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Problem: Use excess exhaust air heat from industry to heat outdoor pool. What temperature and at what pressure would air have to be to heat volume of water, say 375 m3 to 25 °C. Is there a way of calculating a smaller volume, then scaling it up?

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  • The physics involved in this question might be better addressed in physics.stackexchange.com . It would also help if you knew the temperature and volume of the exhaust air, as that will make a difference. Another significant factor for the amount of heat required to sustain the pool at 25 degs is the ongoing heat loss from the pool, which will differ depending on ambient temperature, humidity, and wind speed, as well as the size of the pool (more surface area = more heat loss to evaporation). Without those thing defined, you can't get an exact answer. Jan 26 at 4:13
  • Mechanical engineers who deal with heat exchange can deal with this. Whether what you want to achieve is possible with also be dependent on: the temperature of the exhaust air, the temperature you would like the pool water to be, the distance between the heated air & the pool - how long do the heating pipes have to be, diameter of the pipes, available insulation for the pipes & its heat retaining, the properties, the production rate of heated air (cubic meters per hour), humidity of the heated air, what will be the heat transfer medium: air, water or refrigerant.
    – Fred
    Jan 26 at 22:57
  • Thank you, I'll have to measure the volume of air and temperature of air that is coming off from the exhaust gas. The surface area would me 250m² at a maximum. The temperature of the water would be able to fluctuate between 22deg & 28. The next problem is to work out what mechanical process to use to getting the air to heat water...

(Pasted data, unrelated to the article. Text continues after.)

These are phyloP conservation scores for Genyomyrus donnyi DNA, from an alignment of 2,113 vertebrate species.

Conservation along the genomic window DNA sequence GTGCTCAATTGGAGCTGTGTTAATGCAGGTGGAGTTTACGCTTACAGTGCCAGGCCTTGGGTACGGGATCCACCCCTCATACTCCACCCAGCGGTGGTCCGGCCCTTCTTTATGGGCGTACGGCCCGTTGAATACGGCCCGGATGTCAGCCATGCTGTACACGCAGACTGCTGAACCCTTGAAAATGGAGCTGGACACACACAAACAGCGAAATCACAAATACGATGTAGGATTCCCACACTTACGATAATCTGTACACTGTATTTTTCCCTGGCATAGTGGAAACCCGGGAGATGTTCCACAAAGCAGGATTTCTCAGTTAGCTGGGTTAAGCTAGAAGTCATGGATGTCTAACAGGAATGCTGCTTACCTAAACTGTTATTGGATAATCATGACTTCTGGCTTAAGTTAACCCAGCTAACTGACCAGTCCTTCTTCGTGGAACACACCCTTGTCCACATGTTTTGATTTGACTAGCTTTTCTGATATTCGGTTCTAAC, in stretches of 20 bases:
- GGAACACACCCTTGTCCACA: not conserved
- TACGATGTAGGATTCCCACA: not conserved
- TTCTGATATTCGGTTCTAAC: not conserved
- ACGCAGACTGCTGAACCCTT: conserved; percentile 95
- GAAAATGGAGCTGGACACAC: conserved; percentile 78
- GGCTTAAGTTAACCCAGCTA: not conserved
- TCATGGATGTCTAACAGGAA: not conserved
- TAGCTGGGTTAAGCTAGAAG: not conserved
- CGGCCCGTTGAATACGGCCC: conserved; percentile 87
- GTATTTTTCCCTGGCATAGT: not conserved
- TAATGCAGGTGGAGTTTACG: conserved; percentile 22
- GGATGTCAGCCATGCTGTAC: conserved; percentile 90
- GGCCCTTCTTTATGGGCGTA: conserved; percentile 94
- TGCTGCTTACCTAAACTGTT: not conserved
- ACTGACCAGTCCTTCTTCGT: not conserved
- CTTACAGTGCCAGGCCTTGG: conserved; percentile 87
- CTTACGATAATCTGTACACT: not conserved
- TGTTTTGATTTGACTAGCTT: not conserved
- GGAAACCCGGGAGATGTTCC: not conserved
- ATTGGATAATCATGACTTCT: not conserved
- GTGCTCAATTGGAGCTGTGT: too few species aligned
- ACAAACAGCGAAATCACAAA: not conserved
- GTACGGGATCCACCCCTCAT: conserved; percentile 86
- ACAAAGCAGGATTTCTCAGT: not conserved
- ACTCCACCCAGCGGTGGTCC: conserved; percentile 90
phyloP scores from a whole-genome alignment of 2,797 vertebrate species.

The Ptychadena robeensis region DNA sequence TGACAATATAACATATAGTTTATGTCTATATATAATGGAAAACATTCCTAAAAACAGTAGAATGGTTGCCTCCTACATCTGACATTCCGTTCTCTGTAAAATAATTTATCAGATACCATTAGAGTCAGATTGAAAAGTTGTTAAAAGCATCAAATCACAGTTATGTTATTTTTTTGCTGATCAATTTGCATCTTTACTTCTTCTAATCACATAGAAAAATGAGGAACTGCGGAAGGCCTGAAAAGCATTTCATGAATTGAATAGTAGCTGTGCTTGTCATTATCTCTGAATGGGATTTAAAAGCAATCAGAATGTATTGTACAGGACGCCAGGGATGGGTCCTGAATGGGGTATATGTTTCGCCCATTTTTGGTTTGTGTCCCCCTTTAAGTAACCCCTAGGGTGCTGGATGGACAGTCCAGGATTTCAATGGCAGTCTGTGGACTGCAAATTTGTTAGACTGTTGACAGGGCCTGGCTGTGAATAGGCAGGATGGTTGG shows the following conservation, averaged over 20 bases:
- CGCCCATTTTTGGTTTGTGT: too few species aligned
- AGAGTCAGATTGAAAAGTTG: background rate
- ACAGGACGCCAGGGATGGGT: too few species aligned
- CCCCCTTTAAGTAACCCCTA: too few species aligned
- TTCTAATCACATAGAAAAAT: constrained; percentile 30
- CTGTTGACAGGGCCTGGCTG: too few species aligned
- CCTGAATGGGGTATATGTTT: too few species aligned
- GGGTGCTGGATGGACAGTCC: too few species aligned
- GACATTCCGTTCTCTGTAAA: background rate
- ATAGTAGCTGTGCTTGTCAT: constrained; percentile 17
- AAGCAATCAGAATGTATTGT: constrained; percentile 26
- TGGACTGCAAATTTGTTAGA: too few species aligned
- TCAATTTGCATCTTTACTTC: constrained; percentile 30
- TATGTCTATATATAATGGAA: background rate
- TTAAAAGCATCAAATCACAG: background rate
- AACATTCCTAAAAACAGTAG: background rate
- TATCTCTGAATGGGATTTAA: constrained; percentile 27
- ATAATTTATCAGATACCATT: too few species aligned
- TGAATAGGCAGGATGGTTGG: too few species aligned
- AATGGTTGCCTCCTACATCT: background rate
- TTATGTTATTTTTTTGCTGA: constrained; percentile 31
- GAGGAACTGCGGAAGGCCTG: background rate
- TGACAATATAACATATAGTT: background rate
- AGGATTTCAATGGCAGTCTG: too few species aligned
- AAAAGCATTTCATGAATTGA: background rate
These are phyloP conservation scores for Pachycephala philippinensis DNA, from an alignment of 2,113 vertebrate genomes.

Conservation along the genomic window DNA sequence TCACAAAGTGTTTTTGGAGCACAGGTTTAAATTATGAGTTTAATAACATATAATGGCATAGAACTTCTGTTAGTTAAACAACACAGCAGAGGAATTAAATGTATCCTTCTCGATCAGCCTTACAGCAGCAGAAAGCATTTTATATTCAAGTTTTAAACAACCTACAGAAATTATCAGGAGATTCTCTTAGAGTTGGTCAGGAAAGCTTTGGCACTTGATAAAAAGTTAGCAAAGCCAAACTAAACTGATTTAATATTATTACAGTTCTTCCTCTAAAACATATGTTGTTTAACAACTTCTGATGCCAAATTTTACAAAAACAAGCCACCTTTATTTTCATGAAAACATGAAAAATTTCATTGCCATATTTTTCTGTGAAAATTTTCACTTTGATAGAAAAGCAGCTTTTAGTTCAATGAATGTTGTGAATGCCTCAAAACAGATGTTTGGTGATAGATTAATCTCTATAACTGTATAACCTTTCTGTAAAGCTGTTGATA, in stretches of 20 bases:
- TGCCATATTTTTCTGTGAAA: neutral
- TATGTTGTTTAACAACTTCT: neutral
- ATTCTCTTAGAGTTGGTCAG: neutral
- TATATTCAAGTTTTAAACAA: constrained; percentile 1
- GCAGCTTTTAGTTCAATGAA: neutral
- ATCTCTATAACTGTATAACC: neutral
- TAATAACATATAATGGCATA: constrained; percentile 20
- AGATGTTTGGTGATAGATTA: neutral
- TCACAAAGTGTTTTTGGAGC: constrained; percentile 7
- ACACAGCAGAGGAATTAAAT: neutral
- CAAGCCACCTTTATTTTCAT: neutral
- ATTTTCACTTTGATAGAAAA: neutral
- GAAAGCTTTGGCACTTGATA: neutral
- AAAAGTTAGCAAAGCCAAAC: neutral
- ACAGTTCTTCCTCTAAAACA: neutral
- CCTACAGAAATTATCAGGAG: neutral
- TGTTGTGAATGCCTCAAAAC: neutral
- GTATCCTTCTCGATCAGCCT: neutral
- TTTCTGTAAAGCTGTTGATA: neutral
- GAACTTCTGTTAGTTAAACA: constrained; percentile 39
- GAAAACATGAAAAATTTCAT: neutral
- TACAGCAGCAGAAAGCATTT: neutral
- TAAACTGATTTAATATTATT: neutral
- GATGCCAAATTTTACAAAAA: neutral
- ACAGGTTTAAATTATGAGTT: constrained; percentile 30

– Hawkeyewoo
    Jan 27 at 12:31
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    As @blacksmith37 notes, the source of the exhaust is important - can you provide that? Corrosion can be incredibly fast if acidic liquids condense on the heat exchanger.
    – Mark
    Jan 27 at 22:20
  • Having just thought about this, the best way to get warm/hot air to heat water is to direct the air into pipes, duct or flue & to submerge the pipes, duct or flue in the water. However, do not exhaust the into the water in case the hot air contains something that could contaminate the water. Let the end of the flue emerge from the water so the cooled air can exhaust to the atmosphere.
    – Fred
    Jun 26 at 19:26

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It is primarily a matter of cost. Nat gas heater is likely the lowest cost. No pressure would be required for the air/flue gas, only movement. Any heat is good, it does not need to be a specific temperature except possibly for a commercial pool somewhere like a hotel. Our subdivision pool is heated by the sun to around 29C for 4 months; some say too warm, some say too cool , some say it is fine. I am sure all would consider 25C too low. " Industry exhaust" would need to be defined to be considered. Industrial flue gas can a very corrosive material requiring expensive alloys. I had a plan to heat my home pool with heat from the house attic; Use a home furnace fan (free) to blow air through an auto radiator ( cheap, from junkyard) using a side stream from the pool filter pump ( only cost only some plastic pipe). But like many good intentions it never happened.

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  • Natural gas is not low cost, it's literally cooking the planet. Avoiding that is a big part of the point of Sustainable Living.
    – Móż
    Jun 25 at 23:33
  • Must admit I am off, my excuse is old age. I have mostly paid 1 to 2 $ US: I see now it has jumped to over $ 6. In perspective I remember 0.10 $ ( price to oil company from gas pipeline). Still cheaper than any renewable when full cost basis is used. Jun 26 at 17:19
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    This does not seem to be an answer to the question. Jun 27 at 1:13
  • @blacksmith37 you're assuming we can just buy another planet when we wreck this one? "full cost" has to include that or it's just a lie.
    – Móż
    Jun 27 at 10:45

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